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When Dr. Alan Grant (Sam Neill), Dr. Ellie Sattler (Laura Dern), Dr. Ian Malcolm (Jeff Goldblum), John Hammond (Richard Attenborough), and lawyer Donald Gennaro (Martin Ferrero) arrive to Isla Nubar for the first time, their helicopter slowly descends through a valley onto a launch pad on a lagoon. The descent is a turbulent one, so everyone buckles their seat belts. Dr. Grant finds that he has two female end buckles, but ties the straps together and manages to make it work. While the scene is meant as a comedic moment, it actually foreshadows that all the dinosaurs on the island are female, but manage to make it work and reproduce, thus “life finds a way.” 

7. THE SHAWSHANK REDEMPTION (1994)

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When Andy Dufresne (Tim Robbins) arrives at Shawshank at the beginning of the movie, Warden Norton (Bob Gunton) gives all of the incoming inmates a copy of the Bible and tells them that “Salvation lies within.” Eventually, Andy escapes from prison by digging through a concrete wall for 20 years with a small rock hammer that he has kept hidden inside the Book of Exodus in the Bible. When the warden discovers the hollowed-out Bible in his personal safe, he also finds an inscription from Andy: “Dear Warden, You were right. Salvation lay within. —Andy Dufresne.”

8. THAT THING YOU DO! (1996)

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At the beginning of That Thing You Do!, Jimmy (Johnathon Schaech) and Lenny (Steve Zahn) go to Patterson’s Appliances to recruit Guy Patterson (Tom Everett Scott) to be their new band’s drummer after their regular drummer, Chad (Giovanni Ribisi), breaks his arm. The guys are watching the TV show Fireball XL5 when Lenny remarks, “My grandma and I watched this. Three weeks, we've been watching it and last week, she realizes there’s strings. They’re puppets.” Jimmy responds with, “Yeah. They’re marionettes. That’s what they are.”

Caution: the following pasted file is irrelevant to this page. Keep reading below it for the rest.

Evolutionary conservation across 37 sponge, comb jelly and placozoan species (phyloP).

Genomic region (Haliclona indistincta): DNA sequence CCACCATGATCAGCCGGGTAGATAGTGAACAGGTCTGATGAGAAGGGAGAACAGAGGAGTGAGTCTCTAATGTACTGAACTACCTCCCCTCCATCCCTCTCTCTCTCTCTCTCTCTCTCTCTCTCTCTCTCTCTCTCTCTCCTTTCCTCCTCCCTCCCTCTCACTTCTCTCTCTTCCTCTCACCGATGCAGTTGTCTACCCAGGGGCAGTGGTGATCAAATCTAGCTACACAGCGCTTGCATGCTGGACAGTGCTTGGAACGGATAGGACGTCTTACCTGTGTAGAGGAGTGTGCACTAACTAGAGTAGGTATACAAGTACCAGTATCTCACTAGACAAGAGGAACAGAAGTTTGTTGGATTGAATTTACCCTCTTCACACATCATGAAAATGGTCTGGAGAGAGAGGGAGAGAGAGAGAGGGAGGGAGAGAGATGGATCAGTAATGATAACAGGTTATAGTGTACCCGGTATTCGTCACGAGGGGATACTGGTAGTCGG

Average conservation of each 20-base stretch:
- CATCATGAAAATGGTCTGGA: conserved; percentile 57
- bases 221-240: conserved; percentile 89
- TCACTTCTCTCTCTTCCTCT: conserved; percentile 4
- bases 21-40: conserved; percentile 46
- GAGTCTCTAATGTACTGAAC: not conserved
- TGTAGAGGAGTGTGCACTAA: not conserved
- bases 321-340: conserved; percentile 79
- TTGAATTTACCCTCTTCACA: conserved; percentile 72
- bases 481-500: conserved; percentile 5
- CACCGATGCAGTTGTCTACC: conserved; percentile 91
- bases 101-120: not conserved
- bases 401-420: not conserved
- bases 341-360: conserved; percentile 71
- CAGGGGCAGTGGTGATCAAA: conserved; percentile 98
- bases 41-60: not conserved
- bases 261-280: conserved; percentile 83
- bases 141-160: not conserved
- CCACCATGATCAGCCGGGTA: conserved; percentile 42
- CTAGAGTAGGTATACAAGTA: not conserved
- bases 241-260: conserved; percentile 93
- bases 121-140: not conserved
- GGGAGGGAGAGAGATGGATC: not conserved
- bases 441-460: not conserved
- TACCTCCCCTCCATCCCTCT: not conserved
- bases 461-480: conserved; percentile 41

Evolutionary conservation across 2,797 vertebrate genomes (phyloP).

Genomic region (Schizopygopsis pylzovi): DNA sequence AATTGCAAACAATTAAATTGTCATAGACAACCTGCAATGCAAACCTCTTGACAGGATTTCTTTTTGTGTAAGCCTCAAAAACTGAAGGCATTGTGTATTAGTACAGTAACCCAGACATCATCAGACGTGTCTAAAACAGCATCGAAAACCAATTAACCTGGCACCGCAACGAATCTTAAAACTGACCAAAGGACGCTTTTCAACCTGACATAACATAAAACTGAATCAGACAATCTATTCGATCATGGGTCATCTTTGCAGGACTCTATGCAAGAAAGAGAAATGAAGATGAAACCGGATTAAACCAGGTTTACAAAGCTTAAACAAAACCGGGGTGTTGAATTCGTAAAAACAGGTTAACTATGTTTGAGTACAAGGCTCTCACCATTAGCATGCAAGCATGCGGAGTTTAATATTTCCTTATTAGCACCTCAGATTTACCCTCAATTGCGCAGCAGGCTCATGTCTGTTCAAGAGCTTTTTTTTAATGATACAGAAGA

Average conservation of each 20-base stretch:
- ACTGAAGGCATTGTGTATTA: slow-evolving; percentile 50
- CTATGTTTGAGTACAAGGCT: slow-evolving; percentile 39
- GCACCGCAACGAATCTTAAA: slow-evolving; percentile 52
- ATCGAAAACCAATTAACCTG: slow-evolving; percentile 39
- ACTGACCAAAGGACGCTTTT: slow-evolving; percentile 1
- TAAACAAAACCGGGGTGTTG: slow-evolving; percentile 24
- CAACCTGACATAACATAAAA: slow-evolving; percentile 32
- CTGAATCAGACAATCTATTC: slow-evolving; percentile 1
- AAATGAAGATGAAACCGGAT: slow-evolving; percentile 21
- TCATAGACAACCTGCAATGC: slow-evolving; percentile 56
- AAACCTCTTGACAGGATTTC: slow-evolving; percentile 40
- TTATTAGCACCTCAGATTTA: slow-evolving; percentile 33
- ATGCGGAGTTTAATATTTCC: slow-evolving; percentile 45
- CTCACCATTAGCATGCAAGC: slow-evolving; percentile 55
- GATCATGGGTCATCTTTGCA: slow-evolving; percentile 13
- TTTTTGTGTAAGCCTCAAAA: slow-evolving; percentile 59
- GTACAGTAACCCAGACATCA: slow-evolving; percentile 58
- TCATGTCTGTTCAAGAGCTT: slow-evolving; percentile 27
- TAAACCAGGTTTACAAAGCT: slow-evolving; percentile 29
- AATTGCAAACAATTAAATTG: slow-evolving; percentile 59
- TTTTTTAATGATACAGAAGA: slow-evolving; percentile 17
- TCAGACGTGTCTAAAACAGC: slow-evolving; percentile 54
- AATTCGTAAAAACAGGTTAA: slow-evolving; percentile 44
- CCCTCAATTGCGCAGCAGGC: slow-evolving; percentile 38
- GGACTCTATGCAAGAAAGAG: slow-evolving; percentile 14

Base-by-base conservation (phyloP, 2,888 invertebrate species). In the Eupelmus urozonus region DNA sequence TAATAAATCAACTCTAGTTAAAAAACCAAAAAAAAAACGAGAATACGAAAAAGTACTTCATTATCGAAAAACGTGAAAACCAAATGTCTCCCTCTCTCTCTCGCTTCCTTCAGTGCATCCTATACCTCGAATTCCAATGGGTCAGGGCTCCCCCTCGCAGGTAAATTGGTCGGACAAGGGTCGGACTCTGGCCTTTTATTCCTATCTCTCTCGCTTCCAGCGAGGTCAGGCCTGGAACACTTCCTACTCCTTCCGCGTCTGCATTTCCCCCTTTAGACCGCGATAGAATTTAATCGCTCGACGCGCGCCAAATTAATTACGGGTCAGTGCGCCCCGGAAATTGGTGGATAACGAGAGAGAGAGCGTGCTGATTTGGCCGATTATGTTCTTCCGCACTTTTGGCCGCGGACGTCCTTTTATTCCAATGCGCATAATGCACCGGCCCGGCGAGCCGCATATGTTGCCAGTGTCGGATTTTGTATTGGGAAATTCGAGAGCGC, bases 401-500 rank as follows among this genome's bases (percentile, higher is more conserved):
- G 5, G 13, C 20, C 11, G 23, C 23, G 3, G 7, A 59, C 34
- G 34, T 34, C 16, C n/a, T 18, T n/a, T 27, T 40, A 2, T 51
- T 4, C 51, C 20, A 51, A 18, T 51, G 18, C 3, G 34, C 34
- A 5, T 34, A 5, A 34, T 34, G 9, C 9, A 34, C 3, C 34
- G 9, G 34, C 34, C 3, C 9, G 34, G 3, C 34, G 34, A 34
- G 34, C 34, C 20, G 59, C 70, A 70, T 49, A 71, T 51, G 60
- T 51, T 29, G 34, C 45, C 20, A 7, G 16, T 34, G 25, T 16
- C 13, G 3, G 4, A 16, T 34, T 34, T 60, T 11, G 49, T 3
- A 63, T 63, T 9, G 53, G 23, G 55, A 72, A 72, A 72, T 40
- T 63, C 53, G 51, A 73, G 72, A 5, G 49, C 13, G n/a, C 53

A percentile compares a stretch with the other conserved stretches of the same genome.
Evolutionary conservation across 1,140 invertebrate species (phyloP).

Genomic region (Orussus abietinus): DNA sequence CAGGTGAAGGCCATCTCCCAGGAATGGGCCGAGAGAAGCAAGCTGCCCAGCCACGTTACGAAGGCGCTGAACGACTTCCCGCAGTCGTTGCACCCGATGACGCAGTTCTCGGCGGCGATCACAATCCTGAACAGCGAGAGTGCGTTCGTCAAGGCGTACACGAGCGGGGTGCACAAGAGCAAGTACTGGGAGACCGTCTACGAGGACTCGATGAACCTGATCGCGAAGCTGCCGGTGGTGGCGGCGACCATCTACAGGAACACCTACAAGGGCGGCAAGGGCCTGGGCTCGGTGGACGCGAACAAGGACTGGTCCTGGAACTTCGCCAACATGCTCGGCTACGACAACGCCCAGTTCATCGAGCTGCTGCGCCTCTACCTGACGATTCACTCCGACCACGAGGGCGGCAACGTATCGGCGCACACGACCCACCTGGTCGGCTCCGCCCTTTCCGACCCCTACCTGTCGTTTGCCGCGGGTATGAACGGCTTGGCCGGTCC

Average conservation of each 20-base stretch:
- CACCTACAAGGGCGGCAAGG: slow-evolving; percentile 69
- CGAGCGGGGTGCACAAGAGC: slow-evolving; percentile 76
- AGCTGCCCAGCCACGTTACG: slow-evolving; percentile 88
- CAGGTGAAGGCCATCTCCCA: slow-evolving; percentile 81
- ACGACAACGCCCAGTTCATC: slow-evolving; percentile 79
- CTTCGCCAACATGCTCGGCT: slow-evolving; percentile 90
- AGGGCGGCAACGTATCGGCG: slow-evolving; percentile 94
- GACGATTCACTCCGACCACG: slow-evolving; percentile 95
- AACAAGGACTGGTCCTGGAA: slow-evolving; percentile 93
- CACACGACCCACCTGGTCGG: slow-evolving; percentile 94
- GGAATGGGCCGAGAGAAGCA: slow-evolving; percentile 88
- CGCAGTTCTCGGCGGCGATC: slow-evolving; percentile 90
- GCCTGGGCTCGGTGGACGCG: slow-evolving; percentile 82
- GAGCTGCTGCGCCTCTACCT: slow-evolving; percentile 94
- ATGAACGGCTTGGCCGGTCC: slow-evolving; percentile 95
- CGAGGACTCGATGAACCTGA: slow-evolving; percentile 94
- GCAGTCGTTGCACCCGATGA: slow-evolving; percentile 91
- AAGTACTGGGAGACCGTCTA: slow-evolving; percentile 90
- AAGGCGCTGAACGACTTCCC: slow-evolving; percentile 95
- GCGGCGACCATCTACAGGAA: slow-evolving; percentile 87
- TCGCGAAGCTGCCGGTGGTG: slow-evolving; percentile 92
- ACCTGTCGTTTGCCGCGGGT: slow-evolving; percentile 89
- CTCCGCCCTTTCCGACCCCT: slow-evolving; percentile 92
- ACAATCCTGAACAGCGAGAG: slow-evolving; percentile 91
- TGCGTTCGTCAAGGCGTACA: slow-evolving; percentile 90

While the exchange seems like a throwaway moment, it actually hints at how Playtone Records will treat The Wonders when their song “That Thing You Do!” becomes a hit single. The band goes to California and essentially becomes puppets for the record label—appearing in a teen movie, performing on a variety show, announcing a fake marriage engagement between Jimmy and Faye (Liv Tyler), and recording a Spanish version of “That Thing You Do!” instead of Jimmy’s new original song.

Additionally, when local band manager Phil Horace (Chris Ellis) goes to Patterson’s to find the drummer of the band he saw the night before, a bus with an ad for Wonder Bread passes by the store, a blink-and-you'll-miss-it reference to the band's name change.

9. FIGHT CLUB (1999)

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David Fincher’s Fight Club is one of the director's most popular movies because of its over-the-top style, memorable characters, and iconic twist ending. About two-thirds into the film, it is revealed that Tyler Durden (Brad Pitt) is the alter ego of the Narrator (Edward Norton) and that they are, in fact, the same character. While there are a number of visual cues that foreshadow this revelation, including single frames of Tyler Durden spliced into the film before he’s properly introduced, there’s one very clever moment where the Narrator beats himself in an attempt to blackmail his boss. The Narrator says, “For some reason I thought of my first fight … with Tyler.”

10. SHAUN OF THE DEAD (2004)